Native American Beliefs

This topic contains 13 replies, has 8 voices, and was last updated by  jackeyj 4 years, 11 months ago.

Viewing 14 posts - 1 through 14 (of 14 total)
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  • #806468

    red hawk
    Participant

    This is mainly directed at James, but I thought all of us might benefit from a discussion of this type.

    I would like to continue what I started in another thread. James said that some will hear and others will not. My question is, then it’s impossible for someone like me to learn? Is there any way it can be broken into simpler parts to make it easier to understand… comprehend. I truly wish to learn, respect, and honor the ways of the people our native American flutes derived from.

    Ginger

    #914514

    pastorclyde
    Participant

    QUOTE(Red Hawk @ Feb 27 2013, 11:08 AM)
    This is mainly directed at James, but I thought all of us might benefit from a discussion of this type.

    I would like to continue what I started in another thread. James said that some will hear and others will not. My question is, then it’s impossible for someone like me to learn? Is there any way it can be broken into simpler parts to make it easier to understand… comprehend. I truly wish to learn, respect, and honor the ways of the people our native American flutes derived from.

    Ginger
    From what I have heard from people that lived near a reservation and spent time with some of the NA that reside and developed close friendships …….. I reckon a person reaps the benefits of their efforts. That being said , for as much nations , tribes/clans and families share in common there are many differences. Not everyone vibrates with the same settings. I have found the more formal the setting the more hoops one is expected to jump through. The more human to human a connection is the easier it is to communicate. What ever reverence you have is yours whether it is recognized or not. Perhaps choosing a specific NA language and dialect would be beneficial , of course that takes some time and that can be in short supply nowadays.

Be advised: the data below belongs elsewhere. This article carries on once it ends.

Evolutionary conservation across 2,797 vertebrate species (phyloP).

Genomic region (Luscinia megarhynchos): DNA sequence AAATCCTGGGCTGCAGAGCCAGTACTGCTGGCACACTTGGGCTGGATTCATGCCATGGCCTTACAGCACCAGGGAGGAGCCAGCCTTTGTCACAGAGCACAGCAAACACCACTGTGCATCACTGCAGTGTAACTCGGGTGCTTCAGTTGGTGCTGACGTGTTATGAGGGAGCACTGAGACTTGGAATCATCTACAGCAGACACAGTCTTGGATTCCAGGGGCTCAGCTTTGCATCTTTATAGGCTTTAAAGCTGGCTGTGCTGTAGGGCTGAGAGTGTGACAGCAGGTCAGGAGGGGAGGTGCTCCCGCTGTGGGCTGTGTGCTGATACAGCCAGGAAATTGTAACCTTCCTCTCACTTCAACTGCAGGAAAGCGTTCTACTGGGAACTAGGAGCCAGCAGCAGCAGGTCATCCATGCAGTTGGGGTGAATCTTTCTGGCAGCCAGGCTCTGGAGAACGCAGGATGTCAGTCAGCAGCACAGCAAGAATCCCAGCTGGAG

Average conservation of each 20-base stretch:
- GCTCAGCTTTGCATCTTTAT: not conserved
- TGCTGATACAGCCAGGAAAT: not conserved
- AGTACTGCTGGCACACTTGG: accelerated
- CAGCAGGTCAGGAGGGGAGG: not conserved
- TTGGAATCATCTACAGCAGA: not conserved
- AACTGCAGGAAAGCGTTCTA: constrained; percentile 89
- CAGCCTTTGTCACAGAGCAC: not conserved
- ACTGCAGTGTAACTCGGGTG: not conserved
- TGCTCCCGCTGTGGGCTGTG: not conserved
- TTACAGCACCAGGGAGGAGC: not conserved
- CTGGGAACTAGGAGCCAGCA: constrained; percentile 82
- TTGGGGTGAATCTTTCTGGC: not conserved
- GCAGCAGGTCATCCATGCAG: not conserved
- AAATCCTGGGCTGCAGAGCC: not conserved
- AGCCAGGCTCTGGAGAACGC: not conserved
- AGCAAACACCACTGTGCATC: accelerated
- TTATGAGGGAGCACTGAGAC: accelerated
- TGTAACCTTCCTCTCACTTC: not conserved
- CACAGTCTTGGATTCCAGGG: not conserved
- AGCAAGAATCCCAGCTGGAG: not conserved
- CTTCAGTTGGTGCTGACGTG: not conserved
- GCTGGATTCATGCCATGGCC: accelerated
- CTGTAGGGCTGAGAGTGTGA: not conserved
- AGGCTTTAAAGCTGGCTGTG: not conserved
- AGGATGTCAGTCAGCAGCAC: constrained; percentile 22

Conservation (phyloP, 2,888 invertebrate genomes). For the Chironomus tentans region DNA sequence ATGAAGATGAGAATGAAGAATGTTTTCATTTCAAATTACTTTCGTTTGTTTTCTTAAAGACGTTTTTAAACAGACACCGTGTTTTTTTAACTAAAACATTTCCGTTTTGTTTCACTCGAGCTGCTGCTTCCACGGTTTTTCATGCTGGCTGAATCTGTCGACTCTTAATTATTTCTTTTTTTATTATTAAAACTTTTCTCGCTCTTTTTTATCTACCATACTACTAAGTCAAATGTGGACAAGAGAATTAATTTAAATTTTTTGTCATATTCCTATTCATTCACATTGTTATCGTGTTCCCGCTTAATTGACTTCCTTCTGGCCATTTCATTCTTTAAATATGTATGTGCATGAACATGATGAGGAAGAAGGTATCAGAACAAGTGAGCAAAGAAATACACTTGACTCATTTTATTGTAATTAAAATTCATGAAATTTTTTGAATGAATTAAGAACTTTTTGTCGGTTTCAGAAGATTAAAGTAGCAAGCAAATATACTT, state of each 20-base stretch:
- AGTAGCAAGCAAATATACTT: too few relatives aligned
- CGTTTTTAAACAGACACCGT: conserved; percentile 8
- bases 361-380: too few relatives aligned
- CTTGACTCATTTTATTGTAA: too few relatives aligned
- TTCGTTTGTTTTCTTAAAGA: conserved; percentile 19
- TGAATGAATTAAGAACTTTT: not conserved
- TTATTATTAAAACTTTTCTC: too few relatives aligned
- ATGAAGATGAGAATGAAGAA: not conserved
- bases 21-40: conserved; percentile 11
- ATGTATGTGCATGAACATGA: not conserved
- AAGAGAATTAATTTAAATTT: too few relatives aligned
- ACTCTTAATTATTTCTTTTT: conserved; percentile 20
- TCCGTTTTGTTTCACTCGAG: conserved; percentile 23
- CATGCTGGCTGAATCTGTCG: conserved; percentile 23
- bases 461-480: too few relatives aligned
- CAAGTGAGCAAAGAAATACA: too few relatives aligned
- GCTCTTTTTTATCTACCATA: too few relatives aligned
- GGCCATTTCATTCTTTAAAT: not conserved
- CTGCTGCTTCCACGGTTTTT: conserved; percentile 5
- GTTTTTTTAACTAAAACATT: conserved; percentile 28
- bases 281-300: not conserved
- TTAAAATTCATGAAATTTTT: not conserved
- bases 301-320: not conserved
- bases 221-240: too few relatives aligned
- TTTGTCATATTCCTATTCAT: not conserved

#914515

    rick mcdaniel
    Participant

    There are Native people who are teachers of Native customs and lifestyle. Those will vary somewhat from one culture to another.

    James is, as I recall, Lakota in ancestry. Other cultures will have similarities, and also marked differences.

    The best way to find someone who does this, is to contact the tribal government of whichever tribe you might like to learn about, and see if there is someone available who you can spend time with, to learn about the culture. Not all cultures will have this available.

    You might have to travel some distance to find that person, as Indiana is not a state with much Native population (.2%). Often there will be some options, in terms of time spent, and lessons taught.

    There is a lot of reading material that will also provide some of that, available from on line sources by tribal affiliation. (For instance Cherokee materials are available from both the Eastern Band, in Cherokee, NC, and the Oklahoma Band, in Tahlequah, OK.)

    You can probably get some guidance on the various cultures, especially in your region, at the Eiteljorg Museum of American Indian and Western Art Indianapolis, IN.

    #914516

    wanbli wiwoope
    Participant

    QUOTE(Red Hawk @ Feb 27 2013, 11:08 AM)
    This is mainly directed at James, but I thought all of us might benefit from a discussion of this type.